The smartest move comes when Dixon breaks his hand throwing a punch. By injuring Dixon in a plausible way (just ask Joe Calzaghe) they made a contest of the fight. The Sin City style black and white shots with red blood showing weren’t great but otherwise it was well edited into looking like a convincing fight.
The downward spiral
The Balboathon was inspired by a conversation I had with Paul Fennessy. I have long considered Rocky V to be one of the worst films ever made, he thought IV was worse. Then it turned out he hadn’t seen Rocky Balboa. Halfway there, we decided to go all out.
Rocky is a classic. Its victory over Network, Taxi Driver, and All the President’s Men for best picture may chafe with some but it’s a wonderful piece of film-making with engaging story-telling. Rocky II is a less coherent drama, possibly related to the switch in director from Avildsen to Stallone, but it’s still a decent film rounding out the story.
As with the fight scenes, the decline begins with Rocky III. The first two movies were chiefly dramas. This was an action movie, with every moment of dialogue keyed on bringing us to the next fight or training scene. Oh yes, the training scene. There is a masters thesis on homoeroticism in cinema based purely on this montage.
This shift to action movie took a much bolder turn in Rocky IV. While prescient for its time, Apollo is initially enraged with Ivan Drago purely because he’s Russian, this is a film trying to pad the clock early. This sequence exists purely to fit in a song. Apologists for Rocky IV tend to be those who forget the movie and only remember its signature moments. Shouting Drago and telling everyone they can change does not salvage a movie made up almost entirely of montages, even if montages are awesome.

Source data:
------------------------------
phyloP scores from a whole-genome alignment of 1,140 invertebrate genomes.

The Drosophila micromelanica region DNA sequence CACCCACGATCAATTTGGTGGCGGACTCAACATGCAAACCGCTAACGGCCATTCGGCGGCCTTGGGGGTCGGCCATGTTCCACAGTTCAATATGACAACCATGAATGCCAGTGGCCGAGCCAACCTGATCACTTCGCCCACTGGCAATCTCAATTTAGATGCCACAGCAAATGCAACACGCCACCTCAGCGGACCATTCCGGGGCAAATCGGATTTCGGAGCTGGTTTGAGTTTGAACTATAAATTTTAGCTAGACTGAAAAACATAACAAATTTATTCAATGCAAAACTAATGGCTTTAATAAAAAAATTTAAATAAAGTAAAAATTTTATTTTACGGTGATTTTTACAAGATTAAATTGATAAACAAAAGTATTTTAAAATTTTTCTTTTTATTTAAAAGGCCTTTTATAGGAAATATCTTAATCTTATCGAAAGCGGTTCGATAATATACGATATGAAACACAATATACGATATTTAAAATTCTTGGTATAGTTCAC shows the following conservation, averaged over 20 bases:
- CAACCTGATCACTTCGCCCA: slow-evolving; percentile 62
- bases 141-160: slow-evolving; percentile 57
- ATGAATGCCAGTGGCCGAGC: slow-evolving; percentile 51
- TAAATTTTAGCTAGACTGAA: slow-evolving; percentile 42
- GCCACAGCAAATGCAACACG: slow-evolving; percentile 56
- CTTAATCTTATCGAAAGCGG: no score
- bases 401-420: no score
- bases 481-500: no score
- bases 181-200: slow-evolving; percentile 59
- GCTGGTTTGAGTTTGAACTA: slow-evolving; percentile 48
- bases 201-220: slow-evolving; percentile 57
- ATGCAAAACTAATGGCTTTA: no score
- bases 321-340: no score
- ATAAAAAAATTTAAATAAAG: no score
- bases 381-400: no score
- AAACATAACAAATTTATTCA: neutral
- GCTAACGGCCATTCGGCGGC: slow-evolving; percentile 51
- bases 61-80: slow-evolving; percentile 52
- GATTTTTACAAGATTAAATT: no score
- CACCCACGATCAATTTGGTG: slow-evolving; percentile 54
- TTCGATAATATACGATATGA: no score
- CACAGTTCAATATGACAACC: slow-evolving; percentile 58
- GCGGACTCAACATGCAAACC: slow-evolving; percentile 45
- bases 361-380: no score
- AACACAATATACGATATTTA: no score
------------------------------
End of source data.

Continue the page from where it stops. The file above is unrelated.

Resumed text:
Stallone’s effort to radically shift back towards drama with Rocky V however was an abject failure. This was a film where no-one involved seemed to care. The fundamental idea had merit, Rocky must struggle with losing everything. This thrown together mess, featuring a Don King knock-off that surely inspired Lucius Sweet even more than King himself, is boring above all else. No-one ever gives you a reason to care about them. Not Tommy Gunn, Rocky’s protege who betrays him. Not Rocky Jr, who has troubles with school and with Rocky. Not even Adrian, who has her whole world fall apart, does anything to make us care. The lone redeeming feature is the 90s remix of the Rocky theme. The less said about this line the better. Rocky IV may have been pointless but it had moments of fun, Rocky V was unforgivably dull.
Redemption has a polished tint
“This is the first acting Stallone’s done in like 7 hours,” said Dave. That was as much a compliment to Rocky Balboa as it was an indictment of the previous three instalments.
Over the 12 hours watching this saga, we live-tweeted with the hashtag Balboathon and many of you joined in. The frustration over Rocky V was felt and expressed from far beyond my living room. Fans of Rocky, both the original film and the series, hate V because of what it did to the story. A beautiful tale had lost its way. Rocky Balboa ensured it finished on the right track.
The last odyssey of the Italian Stallion is filled with beautiful little touches. Paulie’s frustration as Rocky mourns Adrian is typical of the character as he questions what Rocky is doing living in the past. The pain within Rocky is drawn out slowly. I loved how they used Tarver. Unlike Morrison’s Gunn, Dixon does not carry the story but the character is crucial to telling it. Even the decision to use High Hopes by Sinatra in lieu of Gonna Fly Now as Rocky’s entrance music makes perfect sense.
At its core however the character of Rocky is what makes this final chapter. Stallone really gives his all in this performance. The pain, both the character’s over Adrian’s death and Stallone’s over how his opus lost its way, gets laid out and dealt with.
We never stopped loving Rocky. This was the series that delivered the most inspiring piece of music ever written, Eye of the Tiger, and Hearts on Fire. It spawned a thousand homages. With Rocky Balboa, Rocky had the final bell he deserved.